Heroic Turnarounds: The US as a Template for Yahoo

Both the US and Yahoo have been fortunate, in a way, to receive a massive slap on the face before they were in danger of complete failure.
Posted November 18, 2008
By

Rob Enderle

Rob Enderle


(Page 1 of 2)

Both Yahoo and the US are in a world of hurt and both chief executives are under a cloud of failure and soon to be replaced, albeit by different processes. President-elect Obama is starting very strongly and the process he takes will be public, allowing us to learn from what he does and perhaps apply those lessons to Yahoo and others who also need a strong turn around.

The USSR and Netscape are examples of what can happen if the turnaround fails. In contrast, HP's recent stunningly positive financial announcement (the only major firm significantly beating expectations at the moment) is an example of a successful turnaround. Let's explore this.

Doing A US Turnaround

What President-elect Obama will be trying to accomplish will be far more difficult in some ways than any of his predecessors faced. He is dealing with vastly more complexity and the lack of a world war to keep the nation lined up behind the executive office. Yet I believe there is a way to put in place milestones that will indicate if Obama is on track to implement the change the US needs to survive.

It will come down to three things: The quality of the information that the executive team receives, the quality and loyalty of the team, and the strength of the strategy and appropriateness of the goals placed before the team.

I’m taking resources as a given because I believe the US possesses enough of them to complete this task and that victory simply means effectively using those resources to turn the country around in a timely fashion. I’d also like to spend a moment thinking about how much better the country, and Yahoo, could be after this is over and suggest that the pain may be well worth it.

Information Quality

The Iraq war was both started and badly executed as a result of bad information, which led to some really unfortunate decisions. It doesn’t matter how good an executive staff is if they aren’t getting good information. Much like the best driver driving with a bad map, they won’t end up where they intend.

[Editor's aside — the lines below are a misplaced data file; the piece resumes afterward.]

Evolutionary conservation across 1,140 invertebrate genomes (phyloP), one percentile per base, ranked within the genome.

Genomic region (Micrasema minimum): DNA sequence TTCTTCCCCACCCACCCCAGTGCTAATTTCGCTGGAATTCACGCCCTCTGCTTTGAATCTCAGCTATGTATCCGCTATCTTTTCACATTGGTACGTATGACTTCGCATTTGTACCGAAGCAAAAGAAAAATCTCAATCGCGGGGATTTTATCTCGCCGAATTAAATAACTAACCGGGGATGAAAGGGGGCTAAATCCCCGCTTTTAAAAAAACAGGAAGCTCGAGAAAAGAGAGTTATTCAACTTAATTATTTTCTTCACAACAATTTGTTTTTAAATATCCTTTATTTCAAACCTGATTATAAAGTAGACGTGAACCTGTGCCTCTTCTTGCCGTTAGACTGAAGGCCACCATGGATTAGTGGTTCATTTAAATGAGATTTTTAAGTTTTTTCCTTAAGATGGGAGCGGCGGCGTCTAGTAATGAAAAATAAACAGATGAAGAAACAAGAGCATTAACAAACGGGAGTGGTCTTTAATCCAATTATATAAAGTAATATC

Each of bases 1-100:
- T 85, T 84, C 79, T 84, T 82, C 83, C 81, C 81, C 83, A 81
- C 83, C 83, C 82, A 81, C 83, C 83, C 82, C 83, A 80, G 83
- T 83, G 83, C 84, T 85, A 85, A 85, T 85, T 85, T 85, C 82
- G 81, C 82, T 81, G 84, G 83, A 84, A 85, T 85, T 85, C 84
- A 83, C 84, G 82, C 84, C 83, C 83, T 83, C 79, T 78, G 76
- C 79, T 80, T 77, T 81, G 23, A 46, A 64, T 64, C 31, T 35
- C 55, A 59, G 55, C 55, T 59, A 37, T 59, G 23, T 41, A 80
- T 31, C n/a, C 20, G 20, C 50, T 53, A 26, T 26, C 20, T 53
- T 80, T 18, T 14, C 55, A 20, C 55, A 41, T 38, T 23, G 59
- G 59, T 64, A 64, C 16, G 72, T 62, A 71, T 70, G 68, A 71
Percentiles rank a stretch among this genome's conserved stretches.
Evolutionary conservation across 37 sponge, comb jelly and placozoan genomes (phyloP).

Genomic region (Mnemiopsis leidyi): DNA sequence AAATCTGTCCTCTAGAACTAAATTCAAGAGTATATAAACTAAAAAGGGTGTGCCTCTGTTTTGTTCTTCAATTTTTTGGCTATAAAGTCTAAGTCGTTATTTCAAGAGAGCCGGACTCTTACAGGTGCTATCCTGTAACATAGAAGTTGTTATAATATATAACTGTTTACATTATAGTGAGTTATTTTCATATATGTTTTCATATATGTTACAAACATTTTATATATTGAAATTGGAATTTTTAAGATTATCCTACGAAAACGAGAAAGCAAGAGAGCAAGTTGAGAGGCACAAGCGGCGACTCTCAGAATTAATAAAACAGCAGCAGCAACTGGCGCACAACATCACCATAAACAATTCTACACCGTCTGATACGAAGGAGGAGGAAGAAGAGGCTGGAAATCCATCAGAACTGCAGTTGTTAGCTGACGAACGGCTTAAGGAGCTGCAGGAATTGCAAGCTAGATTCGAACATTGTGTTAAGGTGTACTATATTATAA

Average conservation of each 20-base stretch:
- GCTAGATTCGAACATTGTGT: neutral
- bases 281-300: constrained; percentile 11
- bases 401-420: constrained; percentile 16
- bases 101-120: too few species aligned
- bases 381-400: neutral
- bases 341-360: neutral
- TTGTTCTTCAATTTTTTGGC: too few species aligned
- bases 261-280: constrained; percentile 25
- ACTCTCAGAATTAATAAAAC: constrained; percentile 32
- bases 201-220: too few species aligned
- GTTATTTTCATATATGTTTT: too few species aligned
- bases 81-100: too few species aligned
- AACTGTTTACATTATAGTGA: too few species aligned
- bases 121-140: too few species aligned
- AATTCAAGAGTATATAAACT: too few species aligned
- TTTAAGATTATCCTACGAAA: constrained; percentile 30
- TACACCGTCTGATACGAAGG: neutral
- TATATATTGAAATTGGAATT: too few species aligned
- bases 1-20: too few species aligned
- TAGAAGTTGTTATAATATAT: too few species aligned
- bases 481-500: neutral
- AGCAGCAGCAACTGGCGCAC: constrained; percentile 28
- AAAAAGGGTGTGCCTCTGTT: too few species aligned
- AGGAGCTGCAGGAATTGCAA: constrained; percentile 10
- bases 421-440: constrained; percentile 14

One of the first things to watch for with the incoming administration is whether they fix what has been an endemic problem in most governments and large companies I’ve worked with: bad information.

Often this has to do with a belief, which is unfortunately backed up by a very troubling reality that messengers bearing bad news are shot and those with favorable news rewarded, regardless of the accuracy of the information. This leads people to actively change reports to make the people that receive them more grateful and rewarding. This is institutional corruption and, in my experience, is vastly more common in business than the criminal kind.

To address this there has to be an effort to weed out the information gathering and reporting institutions of people who are largely motivated by personal rewards in favor of those that are driven by the quality of their product. People who have broken rules in order to get the job done and put in place informal cooperative structures between agencies should be sought out and put in critical positions. And those that have aggressively moved to achieve personal credit for work others have done, or actually participated in the corruption of information, should be retired.

I’m talking a thorough, visible, house cleaning and a tight cooperative linking of organizations to ensure the new administration has the best external and internal intelligence available. Yahoo is largely in the position they are in because of bad business and market intelligence, which led to some incredibly stupid decisions, the latest of which was the decline of Microsoft's offer.

For the US I would take the rumored elimination of Obama’s Blackberry as a bad sign; one that indicated the wrong side was winning.

Selecting a Turnaround Team

It doesn’t matter how good the information is if the people getting it are idiots. I don’t think I need to belabor this comment.

A common, though unfortunate practice, is to pick key players for any executive team from friends – important for loyalty but it often puts the wrong skill set in the critical jobs, which are handed out like awards rather than based on skills. A turnaround executive can’t afford to be handing out jobs to people who aren’t qualified to do them.


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Tags: Microsoft, Blackberry, HP, Yahoo, netscape


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